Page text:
University of Virginia
Physics Department


A Physical Science Activity

2003 Virginia SOLs



Students will

Motivation for Learning

Discrepant Event-Building an Air Thermometer



There are two possibilities to make a thermometer that are similar. The normal alcohol thermometers that we use contain alcohol with red coloring inside an enclosed glass tube. Because the glass tube is enclosed, atmospheric pressure does not affect the temperature measured. If the glass tube is open at the top, rather than closed, then atmospheric pressure can affect the height of the alcohol column thus affecting the reading. It is easier to build the later thermometer, but it is accurate only over short time periods when the atmospheric pressure is not changing.

  1. Place the tubing through the hole in the stopper. Be very careful doing this if you are using glass tubing, because it is too easy to break the tubing and stick glass in your hand. Use cooking oil as lubricant to make it easier to put the tubing through the hole.
  2. Color pint water with dye or food coloring. Pour this into the glass bottle so that it is about full. It would be best if the water had already reached room temperature.
  3. Place the stopper into the flask so that it makes a tight fit. The tube end should be in the liquid and almost touching the bottom. Use the colored water to fill the tube through the open end. Try to get the liquid to the bottom of the tube to replace the air. You may have to tilt the flask to do this.
  4. Adjust the liquid level in the tube by loosening or tightening the stopper until the level is about halfway up the exposed portion of the tube above the stopper.
  5. Use the wax to seal the tube to the stopper and the stopper to the bottle.
  6. Cut three slits on the cardboard according to the diagram and slide it on the tube above the stopper.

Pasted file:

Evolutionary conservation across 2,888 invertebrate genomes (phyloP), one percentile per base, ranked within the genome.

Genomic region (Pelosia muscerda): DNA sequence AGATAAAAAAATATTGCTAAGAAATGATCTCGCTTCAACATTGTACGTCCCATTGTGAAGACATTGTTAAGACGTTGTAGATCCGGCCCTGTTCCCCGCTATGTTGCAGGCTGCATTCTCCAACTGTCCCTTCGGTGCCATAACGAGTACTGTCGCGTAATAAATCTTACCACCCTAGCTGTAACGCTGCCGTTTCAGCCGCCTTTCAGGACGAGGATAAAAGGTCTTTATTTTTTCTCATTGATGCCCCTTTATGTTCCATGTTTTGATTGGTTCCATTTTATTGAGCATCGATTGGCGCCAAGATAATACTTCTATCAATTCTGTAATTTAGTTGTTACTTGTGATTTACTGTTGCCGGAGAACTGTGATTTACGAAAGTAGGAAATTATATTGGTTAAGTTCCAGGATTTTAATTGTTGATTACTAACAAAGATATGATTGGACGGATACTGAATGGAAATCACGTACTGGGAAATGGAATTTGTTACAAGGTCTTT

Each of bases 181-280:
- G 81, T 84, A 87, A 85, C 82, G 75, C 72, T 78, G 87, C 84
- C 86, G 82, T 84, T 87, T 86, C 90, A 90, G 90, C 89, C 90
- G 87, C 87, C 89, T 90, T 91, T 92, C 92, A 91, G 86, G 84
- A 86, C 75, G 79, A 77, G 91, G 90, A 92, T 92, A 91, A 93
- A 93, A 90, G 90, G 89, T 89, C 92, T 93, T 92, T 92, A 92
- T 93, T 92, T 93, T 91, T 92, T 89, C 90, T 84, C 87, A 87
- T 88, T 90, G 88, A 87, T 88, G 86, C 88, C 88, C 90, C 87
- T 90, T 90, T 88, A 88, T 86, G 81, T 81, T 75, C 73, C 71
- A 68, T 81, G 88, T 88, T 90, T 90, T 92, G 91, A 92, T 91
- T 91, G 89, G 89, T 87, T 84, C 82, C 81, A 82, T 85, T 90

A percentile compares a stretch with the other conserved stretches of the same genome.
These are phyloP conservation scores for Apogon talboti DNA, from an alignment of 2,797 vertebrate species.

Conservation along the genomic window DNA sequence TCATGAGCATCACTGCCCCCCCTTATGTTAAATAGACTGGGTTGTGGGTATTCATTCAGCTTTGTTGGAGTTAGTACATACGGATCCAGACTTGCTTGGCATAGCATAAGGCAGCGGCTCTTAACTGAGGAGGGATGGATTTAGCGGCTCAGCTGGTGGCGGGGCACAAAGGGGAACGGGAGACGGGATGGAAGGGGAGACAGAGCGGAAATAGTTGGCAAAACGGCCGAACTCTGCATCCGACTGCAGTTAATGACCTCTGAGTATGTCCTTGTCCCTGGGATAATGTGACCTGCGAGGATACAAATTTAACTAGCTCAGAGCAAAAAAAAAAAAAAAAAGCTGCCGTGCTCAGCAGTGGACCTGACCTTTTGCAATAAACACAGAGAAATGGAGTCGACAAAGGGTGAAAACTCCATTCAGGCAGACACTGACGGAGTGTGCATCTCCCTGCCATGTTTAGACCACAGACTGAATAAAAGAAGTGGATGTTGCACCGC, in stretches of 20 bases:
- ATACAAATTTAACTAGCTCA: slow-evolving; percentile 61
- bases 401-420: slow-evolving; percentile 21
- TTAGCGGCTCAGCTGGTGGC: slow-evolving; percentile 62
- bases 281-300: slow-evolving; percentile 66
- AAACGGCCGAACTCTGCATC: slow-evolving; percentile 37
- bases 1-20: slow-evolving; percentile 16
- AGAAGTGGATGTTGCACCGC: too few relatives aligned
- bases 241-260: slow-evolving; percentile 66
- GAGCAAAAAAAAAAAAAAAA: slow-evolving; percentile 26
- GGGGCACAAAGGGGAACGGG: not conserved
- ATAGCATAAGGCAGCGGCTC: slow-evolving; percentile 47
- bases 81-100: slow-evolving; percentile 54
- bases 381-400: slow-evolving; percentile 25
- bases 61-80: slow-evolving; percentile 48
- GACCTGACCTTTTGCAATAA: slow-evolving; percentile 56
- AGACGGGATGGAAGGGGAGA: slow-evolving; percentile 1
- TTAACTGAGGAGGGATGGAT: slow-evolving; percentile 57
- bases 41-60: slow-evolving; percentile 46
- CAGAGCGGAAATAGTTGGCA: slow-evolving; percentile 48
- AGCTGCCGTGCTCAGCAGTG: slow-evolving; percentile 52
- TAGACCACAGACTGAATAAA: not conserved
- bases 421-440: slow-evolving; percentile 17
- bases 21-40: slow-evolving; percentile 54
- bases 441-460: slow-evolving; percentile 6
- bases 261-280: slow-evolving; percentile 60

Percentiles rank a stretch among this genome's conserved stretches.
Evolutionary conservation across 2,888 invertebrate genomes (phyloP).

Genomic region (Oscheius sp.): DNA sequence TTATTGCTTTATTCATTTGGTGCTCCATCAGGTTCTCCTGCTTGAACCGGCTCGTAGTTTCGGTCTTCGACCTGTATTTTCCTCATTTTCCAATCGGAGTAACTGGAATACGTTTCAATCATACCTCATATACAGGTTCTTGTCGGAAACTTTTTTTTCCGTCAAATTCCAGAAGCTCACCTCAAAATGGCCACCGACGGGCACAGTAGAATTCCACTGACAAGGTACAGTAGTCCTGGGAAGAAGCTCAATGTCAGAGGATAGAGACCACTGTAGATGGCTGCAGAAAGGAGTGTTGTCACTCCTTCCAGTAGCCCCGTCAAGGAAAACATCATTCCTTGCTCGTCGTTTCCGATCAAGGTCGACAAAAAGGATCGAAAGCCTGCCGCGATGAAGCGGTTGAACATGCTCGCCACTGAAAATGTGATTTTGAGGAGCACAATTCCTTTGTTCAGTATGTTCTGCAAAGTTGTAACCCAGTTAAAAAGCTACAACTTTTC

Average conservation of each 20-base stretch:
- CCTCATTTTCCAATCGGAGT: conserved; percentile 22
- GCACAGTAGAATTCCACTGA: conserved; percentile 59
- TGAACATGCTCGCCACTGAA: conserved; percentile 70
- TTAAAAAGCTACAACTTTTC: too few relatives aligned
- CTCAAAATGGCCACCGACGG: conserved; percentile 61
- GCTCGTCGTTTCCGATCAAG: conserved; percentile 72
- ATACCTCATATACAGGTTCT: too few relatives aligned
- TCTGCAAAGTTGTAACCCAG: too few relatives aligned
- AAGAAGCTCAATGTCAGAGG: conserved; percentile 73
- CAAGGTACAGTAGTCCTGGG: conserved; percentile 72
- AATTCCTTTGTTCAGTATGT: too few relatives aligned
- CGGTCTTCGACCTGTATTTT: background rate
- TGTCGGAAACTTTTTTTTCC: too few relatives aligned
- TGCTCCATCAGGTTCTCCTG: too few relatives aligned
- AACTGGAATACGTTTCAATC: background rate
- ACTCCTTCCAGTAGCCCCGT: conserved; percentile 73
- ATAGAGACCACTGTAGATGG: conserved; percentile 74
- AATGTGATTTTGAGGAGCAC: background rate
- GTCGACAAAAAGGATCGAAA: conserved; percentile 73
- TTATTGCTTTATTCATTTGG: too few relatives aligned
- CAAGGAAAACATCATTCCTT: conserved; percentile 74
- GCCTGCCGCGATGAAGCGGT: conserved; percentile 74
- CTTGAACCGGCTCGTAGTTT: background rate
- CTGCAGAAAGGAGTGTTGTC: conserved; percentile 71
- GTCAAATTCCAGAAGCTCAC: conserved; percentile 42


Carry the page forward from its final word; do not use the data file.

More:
7. If you used room temperature water in step 2, you may now mark the water level on the cardboard and note that this temperature is room temperature that you have measured with a regular thermometer. If you have not used room temperature water, you may have to wait a few hours until the thermometer has reached thermal equilibrium with its surroundings. Then record the air temperature with the thermometer. Mark the level of liquid on the cardboard as this temperature.
  8. Place both the alcohol thermometer and your constructed thermometer in a new temperature; for example, in a tub of water at a much higher temperature. Make sure the water does not shoot out the top. If it does, you will need a longer tube.
  9. Mark this new temperature on the cardboard.
  10. If possible, repeat this a third time in a new temperature setting, for example in a refrigerator. Remove the cardboard from the glass tubing and measure the distances between the different temperature markings. From this, you can create an entire temperature scale; you have built an air thermometer!

Background Information

A thermometer is a device used to measure the temperature of a system. When a thermometer is in thermal equilibrium with the system, it measures its own temperature as well as that of the system. The most common thermometer utilizes a liquid, either mercury or alcohol. A glass bulb, filled with this liquid, is connected to a glass capillary tube. When heated, the liquid expands from the bulb into the capillary tube, so that the change in temperature corresponds with the change in height of the liquid. Mercury is commonly used because there is a wide temperature range at which it is liquid: from -38.9 C to 356.7C. More recently, alcohol thermometers have supplanted the use of mercury thermometers in schools because of dangers associated with mercury. If you use a mercury thermometer in the experiment, be especially careful that it does not break.